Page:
In Milton Friedman on Freedom, editors Robert Leeson and Charles G. Palm, both of the Hoover Institution, have put together many of Friedman's most important articles and chapters that make his case for freedom. (Disclosure: I was a friend of both Milton and Rose Friedman and am a research fellow with the Hoover Institution, where Friedman was a senior fellow from 1977 to his death in 2006.)
The book is well worth reading. There is often overlap between sections so that you will read the same data or important facts three or four times in working through the chapters. Some might find this annoying; others might find that the repetition reinforces the message. In this book, you will see Friedman making mainly a consequentialist case for freedom--it works so well, giving us prosperity--even though he takes pains to point out that his case is a philosophical one based on moral relativism. Friedman is at his strongest when he draws on his economic and statistical skills. He is at his weakest in making his philosophical case.
This is from "Crusader for Liberty," Regulation, Summer 2017, my review of Milton Friedman on Freedom.
As you'll see from the review I liked it a lot. I did get one surprise, though. I hadn't known to what extent Milton based his case for freedom on moral relativism. He doesn't write it just once. It comes up a few times in the book. I wrote:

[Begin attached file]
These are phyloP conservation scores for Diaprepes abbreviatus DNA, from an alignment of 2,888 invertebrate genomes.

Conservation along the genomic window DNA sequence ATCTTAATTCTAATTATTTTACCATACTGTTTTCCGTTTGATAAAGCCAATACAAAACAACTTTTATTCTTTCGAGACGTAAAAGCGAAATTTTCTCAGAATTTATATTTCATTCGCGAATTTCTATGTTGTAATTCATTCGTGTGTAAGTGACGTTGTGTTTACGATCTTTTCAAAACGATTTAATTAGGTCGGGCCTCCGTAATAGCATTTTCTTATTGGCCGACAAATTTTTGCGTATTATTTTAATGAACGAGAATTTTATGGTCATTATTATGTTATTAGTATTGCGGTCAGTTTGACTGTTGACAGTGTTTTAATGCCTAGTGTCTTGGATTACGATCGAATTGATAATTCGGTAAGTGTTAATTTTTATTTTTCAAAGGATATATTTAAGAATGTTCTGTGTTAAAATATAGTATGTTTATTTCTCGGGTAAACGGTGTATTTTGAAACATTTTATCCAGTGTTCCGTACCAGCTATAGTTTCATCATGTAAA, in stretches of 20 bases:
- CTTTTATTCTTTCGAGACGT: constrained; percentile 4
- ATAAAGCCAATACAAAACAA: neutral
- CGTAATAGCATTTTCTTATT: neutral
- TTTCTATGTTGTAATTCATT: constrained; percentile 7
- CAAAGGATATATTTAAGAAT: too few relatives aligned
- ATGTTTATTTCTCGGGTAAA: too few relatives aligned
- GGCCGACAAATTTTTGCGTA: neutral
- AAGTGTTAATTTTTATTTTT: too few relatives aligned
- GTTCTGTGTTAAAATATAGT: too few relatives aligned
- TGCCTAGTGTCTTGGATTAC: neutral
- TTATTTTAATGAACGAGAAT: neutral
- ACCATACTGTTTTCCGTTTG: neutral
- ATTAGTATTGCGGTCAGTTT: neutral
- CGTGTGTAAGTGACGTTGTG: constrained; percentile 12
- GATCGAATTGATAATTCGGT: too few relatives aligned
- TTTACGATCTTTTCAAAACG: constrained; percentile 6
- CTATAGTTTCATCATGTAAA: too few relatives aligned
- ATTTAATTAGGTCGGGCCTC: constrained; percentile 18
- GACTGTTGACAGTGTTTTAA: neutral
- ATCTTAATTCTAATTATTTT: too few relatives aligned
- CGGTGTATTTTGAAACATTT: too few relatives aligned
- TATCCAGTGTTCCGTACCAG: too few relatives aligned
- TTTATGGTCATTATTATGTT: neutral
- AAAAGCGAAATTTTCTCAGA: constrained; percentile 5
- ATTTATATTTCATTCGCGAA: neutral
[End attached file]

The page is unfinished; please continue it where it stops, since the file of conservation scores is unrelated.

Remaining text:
What is Milton Friedman's basic argument for freedom? One might think that, given his emphasis on freedom's consequences, his case is a combination of consequentialism--free markets do so well for us--and one of the standard libertarian moral arguments against the initiation of force. But at various points in the book, Friedman takes pains to say that his case for freedom is not about consequences at all but, rather, is based on our ignorance about what is moral. In a 1974 Reason interview reprinted in the book, Friedman says that if we knew for sure what sin is, then, if we saw someone sinning, we ourselves would be sinners if we didn't forcibly prevent him from sinning. He asks, "[H]ow can you allow a man the freedom to sin?" He answers his own question: "The only answer I can give is that I cannot be absolutely certain that I know what is sin." In a 1991 article, "Say 'No' to Intolerance," Friedman repeats that argument.
I thought I knew Friedman's thinking very well, but, I confess, I hadn't known how strongly he believed this argument. I'm not a professional philosopher, but I suspect that philosophers could find large weaknesses in his argument. One weakness is that if we can't know what sin is, then we don't know what constitutes right and wrong. And if we don't know that, how can we say that it's wrong for the government to use force to prevent people from doing what some people regard as sinning?